Study eligibility was limited to persons in the KPNC Diabetes Registry (19, 20), who completed a health survey administered from 1994 to 1996 and were ≥40 years of age at baseline (January 1, 1997). The KPNC Diabetes Registry was established in 1993 to capture all health plan members with diabetes from automated databases on an annual basis, who meet at least one of the following criteria: a primary hospital discharge diagnosis of diabetes; at least two outpatient visit diagnoses of diabetes; any prescription of a diabetes-related medication; and any laboratory record of an abnormal hemoglobin A1c (HbA1c) test. At baseline, those who lacked continuous KPNC membership for at least 2 years, had previously used metformin, or had a prior cancer were excluded. These exclusion criteria ensured a more complete assessment of patients' medical history, including prescribed medications and comorbid conditions; examination of new metformin users only; and identification of incident cancer diagnoses during follow-up, respectively.
Exposure and outcome measures
Record linkage to the KPNC pharmacy database permitted identification of all prescribed diabetes medications filled from January 1, 1995, onward for each patient. Diabetes medications included metformin, sulfonylureas, thiazolidinediones, insulin, and other oral agents. Metformin was first available as part of the KPNC formulary in May 1995 (21).
Patients were defined as ever users of a given diabetes medication if they had filled two or more prescriptions for that medication within a 6-month period. Total duration of metformin use was calculated as the number of days supplied for each metformin prescription. Recency of metformin use was defined into mutually exclusive categories of former use, recent use, or current use for <5 or ≥5 years. Current use encompassed the period(s) of days supplied. Recent use encompassed the 1-year period after end of current use, whereas former use encompassed the period more than 1 year after end of current use. Cumulative dose was calculated as the total prescribed dose, defined as the number of pills supplied per prescription multiplied by the dose per pill, for all prescriptions of metformin dispensed until the end of follow-up. If a prescription was not used entirely when follow-up ended, then total duration and prescribed cumulative dose were adjusted, only counting pills taken before the end of follow-up.
Data on the following potential confounders were collected by survey: race/ethnicity, smoking status, and pack-year history, alcohol use, income, education level, diabetes duration, and body mass index (BMI). Baseline HbA1c and creatinine levels were obtained from laboratory records. Charlson comorbidity index scores were derived using data on comorbid conditions documented in outpatient and inpatient visit records in the 2 years before baseline (22).
Patients diagnosed with lung and other cancers were identified by record linkage to the KPNC Cancer Registry. All data elements in the KPNC Cancer Registry, including tumor stage and histology, are ascertained following standards of the U.S. National Cancer Institute's Surveillance, Epidemiology, and End Results Program.
Patients were followed from baseline until diagnosis of lung or another cancer, a gap of ≥4 months in membership or prescription benefits, death, or study close (June 30, 2012), whichever occurred earliest. To avoid immortal time bias (i.e., misclassification of unexposed time as exposed), person-time from the start of follow-up until first use of a given medication was classified as never use for that medication. Once the definition of ever use was met, a patient was classified as a user of that medication, even if discontinuation occurred later.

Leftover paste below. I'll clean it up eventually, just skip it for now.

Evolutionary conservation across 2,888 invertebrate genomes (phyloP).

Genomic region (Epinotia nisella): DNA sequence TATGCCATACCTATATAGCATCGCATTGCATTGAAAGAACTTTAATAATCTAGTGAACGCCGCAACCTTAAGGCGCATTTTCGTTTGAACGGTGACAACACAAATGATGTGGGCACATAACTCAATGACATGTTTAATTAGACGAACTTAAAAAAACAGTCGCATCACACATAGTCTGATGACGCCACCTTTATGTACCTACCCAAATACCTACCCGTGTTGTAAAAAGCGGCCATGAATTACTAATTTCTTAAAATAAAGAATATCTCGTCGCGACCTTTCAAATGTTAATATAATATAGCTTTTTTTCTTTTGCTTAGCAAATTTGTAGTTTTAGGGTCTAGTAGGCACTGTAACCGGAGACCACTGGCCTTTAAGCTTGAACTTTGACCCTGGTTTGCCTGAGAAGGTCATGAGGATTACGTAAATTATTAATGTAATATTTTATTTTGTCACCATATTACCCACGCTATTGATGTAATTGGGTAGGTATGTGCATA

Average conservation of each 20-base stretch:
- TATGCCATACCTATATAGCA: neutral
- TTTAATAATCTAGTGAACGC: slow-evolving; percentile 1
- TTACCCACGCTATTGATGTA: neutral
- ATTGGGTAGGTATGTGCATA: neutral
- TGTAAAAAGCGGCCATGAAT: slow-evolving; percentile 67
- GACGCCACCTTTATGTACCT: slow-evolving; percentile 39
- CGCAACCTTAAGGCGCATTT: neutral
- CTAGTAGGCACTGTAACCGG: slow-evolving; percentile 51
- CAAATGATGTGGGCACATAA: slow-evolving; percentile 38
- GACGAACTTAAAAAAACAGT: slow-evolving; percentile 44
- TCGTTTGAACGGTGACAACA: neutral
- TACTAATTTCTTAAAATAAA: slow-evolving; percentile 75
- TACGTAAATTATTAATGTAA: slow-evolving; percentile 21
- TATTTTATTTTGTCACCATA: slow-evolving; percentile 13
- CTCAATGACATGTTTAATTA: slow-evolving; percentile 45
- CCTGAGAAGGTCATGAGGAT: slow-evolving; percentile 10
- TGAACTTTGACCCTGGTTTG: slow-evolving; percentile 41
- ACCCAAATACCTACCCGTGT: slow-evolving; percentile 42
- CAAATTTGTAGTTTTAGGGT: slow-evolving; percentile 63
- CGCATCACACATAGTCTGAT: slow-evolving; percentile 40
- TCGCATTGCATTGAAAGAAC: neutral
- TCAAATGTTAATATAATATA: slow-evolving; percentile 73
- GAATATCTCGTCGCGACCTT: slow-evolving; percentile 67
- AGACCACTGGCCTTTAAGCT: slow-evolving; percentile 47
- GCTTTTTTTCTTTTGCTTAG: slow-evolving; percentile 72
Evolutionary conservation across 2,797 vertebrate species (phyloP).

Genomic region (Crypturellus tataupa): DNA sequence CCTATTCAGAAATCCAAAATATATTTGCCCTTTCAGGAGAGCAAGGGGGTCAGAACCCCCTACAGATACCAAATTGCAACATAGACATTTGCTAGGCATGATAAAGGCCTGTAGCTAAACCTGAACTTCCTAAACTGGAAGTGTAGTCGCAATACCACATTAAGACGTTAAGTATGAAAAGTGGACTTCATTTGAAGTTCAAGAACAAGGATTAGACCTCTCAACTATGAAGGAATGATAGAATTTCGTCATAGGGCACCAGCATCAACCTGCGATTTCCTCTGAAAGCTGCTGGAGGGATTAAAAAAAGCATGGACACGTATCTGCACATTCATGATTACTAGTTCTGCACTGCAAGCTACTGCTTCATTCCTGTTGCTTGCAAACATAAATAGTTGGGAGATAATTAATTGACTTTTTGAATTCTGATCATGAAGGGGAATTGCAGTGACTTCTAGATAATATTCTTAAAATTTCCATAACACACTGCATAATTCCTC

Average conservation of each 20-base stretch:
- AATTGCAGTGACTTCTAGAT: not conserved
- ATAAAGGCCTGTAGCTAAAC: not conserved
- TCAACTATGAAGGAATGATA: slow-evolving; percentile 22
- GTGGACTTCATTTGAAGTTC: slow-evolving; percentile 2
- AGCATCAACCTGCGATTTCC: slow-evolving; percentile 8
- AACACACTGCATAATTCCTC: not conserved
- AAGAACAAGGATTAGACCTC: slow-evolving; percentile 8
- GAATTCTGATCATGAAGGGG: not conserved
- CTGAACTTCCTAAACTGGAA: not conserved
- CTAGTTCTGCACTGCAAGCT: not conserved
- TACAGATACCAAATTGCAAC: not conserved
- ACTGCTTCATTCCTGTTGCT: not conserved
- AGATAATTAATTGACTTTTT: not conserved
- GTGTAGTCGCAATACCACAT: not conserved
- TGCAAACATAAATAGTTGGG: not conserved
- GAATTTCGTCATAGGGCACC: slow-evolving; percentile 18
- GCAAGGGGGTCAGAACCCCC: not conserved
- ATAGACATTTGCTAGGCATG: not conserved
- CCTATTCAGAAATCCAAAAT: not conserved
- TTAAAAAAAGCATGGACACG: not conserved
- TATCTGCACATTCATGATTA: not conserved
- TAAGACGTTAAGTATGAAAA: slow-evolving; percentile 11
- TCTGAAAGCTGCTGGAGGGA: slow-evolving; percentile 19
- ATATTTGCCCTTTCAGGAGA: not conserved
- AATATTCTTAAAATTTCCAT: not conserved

Point estimates and 95% confidence intervals of the relative hazards for lung cancer associated with ever use of metformin, along with total duration, recency of use, and cumulative dose, were calculated using Cox regression. The reference group was never users of metformin, which included users of other diabetes medications. Measures of metformin (i.e., ever use, total duration, recency of use, cumulative dose) and other classes of diabetes medications (i.e., sulfonylureas, thiazolidinediones, insulin, all others), in addition to two separate covariates, indicating never use of any diabetes medication and never having two prescriptions of the same medication filled within 6 months, were modeled as time-dependent covariates. Regression models were stratified on age and adjusted for other potential confounding variables selected a priori, including gender, race/ethnicity, median household income, education level, ever use of other diabetes medications, diabetes duration, smoking status, pack-years smoked, alcohol use, baseline creatinine and HbA1c levels, BMI, and Charlson comorbidity index.
Following the same approach, analyses lagging metformin use by 2 years (i.e., excluding use in the prior 2 years at each time point during follow-up) were conducted to examine the extent to which the timing of metformin exposure might influence lung cancer risk. Because insulin and sulfonylureas have been previously reported to alter cancer risk, the choice of the reference (nonexposed) group may also affect risk estimates. To address this concern, sensitivity analyses were conducted separately among non-insulin users and among users of sulfonylureas only at baseline. These respective analyses permitted direct comparisons of patients who used metformin to patients who used other non-insulin medications and of patients who switched from using sulfonylureas to metformin to patients who used sulfonylureas only. In addition, subgroup analyses were conducted to explore whether risk associated with metformin use differed by gender, smoking status (current, former, never), tumor histology (adenocarcinoma, squamous cell, and small cell), and tumor stage (local, regional, and distant).